Pakistan surrender signing in Dhaka, December, 1971.
The end of the war came surprisingly quickly. On 16 December, 1971, Pakistani military representatives signed the instrument of surrender at Rama Race Course in Dhaka, East Pakistan, effectively bringing hostilities to a close. Pakistan’s military losses as a direct result of the two-week conflict were staggering: one half of Pakistan’s navy, one quarter of its air force, and a third of its army had been eliminated or destroyed. And even more demoralizing for the Pakistani populace and their leaders in West Pakistan, one-half of their country had, in the space of a few short days, been irretrievably lost. It was a national humiliation that neither the Pakistani people nor their military could bring themselves to accept. Thus, the repercussions from Pakistan’s crushing defeat in the 1971 war at the hands of its arch-rival, India, were far-reaching and, to a large degree, unfortunate.
Indian air force attack, 1971.
East Pakistan did, of course, gain its independence as the newly-established nation of Bangladesh, but few other benefits, humanitarian or political, emerged from the war. Hatred and mistrust of India spurred government leaders in Islamabad to redouble their efforts to gain nuclear weapons; in addition, as a covert means of attacking both India and its then ally, the Soviet Union, clandestine support for the fanatical Islamists in Kashmir and Afghanistan was substantially increased. None of the outcomes from these various Pakistani efforts to avenge its 1971 defeat at the hands of India has, in the end, proven to be particularly beneficial to Islamabad’s long-term geo-political interests. Nonetheless, the forces unleashed by Pakistan’s understandable, but destabilizing, desire for retribution against India continue to be active; and for this reason, the world, to this day, still lives with the aftermath of the 1971 Indo-Pakistani War.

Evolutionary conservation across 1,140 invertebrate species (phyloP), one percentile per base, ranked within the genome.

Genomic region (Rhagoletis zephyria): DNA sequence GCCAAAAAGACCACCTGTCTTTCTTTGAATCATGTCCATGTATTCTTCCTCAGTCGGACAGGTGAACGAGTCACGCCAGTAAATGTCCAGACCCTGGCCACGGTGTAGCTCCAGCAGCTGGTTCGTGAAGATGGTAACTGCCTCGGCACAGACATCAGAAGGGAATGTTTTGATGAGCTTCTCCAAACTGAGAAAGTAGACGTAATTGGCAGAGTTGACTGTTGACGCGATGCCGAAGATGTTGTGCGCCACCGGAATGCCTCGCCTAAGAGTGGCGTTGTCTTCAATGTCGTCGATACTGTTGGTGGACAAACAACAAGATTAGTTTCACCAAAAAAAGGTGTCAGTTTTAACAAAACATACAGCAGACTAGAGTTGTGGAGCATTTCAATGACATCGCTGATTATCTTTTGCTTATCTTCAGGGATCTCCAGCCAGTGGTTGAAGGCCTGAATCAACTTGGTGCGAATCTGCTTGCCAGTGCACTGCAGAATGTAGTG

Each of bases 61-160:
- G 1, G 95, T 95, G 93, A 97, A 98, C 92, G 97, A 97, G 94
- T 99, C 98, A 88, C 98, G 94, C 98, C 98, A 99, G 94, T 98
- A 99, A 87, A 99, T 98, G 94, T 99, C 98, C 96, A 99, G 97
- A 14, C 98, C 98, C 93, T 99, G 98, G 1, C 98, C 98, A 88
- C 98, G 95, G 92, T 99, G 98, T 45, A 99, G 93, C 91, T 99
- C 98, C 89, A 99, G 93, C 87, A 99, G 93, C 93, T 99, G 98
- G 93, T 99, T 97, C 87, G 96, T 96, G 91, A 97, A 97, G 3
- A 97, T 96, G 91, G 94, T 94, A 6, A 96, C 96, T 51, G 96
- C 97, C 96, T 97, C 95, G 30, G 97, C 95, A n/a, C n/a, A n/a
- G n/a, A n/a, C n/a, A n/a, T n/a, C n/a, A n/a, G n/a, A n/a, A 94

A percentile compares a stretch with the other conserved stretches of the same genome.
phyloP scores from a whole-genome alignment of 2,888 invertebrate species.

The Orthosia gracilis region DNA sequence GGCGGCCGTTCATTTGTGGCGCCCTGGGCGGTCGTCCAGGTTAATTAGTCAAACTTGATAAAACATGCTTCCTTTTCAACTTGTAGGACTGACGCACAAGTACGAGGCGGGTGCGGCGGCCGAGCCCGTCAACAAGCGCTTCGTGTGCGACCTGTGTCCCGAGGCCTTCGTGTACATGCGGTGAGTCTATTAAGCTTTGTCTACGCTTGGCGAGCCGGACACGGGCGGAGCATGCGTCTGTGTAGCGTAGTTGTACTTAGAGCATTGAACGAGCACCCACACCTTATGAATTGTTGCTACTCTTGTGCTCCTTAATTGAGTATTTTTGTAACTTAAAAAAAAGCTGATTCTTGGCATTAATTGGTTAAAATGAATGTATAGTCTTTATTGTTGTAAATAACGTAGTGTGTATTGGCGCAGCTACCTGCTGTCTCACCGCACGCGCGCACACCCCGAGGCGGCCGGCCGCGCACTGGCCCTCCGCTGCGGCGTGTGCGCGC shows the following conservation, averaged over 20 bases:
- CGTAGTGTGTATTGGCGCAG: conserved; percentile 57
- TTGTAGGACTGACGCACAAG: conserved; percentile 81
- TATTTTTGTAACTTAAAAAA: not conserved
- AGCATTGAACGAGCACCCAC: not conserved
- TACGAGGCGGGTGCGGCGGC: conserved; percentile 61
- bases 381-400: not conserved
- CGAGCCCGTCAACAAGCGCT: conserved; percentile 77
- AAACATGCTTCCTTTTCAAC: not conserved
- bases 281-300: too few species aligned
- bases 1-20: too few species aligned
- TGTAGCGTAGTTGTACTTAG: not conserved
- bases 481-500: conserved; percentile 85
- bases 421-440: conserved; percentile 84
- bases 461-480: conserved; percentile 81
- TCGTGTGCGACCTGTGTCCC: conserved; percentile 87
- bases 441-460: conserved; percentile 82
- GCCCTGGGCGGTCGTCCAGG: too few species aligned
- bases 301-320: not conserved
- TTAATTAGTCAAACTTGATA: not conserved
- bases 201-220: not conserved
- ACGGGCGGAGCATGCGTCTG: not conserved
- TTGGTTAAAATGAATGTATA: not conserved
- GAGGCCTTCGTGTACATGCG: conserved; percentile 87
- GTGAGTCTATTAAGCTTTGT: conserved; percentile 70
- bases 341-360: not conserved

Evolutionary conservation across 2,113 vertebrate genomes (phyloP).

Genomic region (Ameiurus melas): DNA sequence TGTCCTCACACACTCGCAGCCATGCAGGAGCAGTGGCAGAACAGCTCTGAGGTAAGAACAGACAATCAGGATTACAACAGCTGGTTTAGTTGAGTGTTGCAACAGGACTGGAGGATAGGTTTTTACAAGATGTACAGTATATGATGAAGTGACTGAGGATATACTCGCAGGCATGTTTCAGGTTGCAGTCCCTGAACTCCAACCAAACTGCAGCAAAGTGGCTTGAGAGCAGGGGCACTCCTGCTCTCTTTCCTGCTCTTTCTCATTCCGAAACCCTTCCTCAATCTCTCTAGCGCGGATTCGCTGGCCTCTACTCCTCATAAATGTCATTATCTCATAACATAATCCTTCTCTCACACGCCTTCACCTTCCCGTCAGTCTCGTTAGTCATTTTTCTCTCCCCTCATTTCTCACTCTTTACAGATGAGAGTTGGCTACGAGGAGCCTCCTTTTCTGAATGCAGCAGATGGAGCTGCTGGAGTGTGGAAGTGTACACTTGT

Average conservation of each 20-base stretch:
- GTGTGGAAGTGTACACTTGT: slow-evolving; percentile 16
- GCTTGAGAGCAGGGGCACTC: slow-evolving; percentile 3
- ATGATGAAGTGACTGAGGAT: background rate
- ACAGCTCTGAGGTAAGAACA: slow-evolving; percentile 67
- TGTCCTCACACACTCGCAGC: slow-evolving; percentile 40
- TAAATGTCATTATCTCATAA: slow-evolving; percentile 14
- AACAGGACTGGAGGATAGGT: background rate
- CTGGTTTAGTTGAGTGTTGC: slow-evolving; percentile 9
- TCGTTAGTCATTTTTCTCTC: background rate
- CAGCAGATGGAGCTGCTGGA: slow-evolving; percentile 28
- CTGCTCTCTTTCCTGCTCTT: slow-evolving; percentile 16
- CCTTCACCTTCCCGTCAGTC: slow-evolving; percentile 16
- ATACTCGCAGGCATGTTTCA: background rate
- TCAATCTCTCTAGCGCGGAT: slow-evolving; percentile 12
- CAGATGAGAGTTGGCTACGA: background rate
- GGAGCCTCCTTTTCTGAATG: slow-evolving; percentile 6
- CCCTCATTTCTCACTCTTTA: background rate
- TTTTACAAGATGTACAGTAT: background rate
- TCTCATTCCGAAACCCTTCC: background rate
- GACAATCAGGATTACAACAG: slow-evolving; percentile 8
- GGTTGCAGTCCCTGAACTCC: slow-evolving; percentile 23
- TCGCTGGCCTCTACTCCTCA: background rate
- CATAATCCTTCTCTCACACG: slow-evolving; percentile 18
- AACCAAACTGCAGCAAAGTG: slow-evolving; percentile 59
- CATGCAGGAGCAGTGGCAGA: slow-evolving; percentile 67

Egyptian Kohmar missle attack craft, Arab Israeli Six Day War, 1967.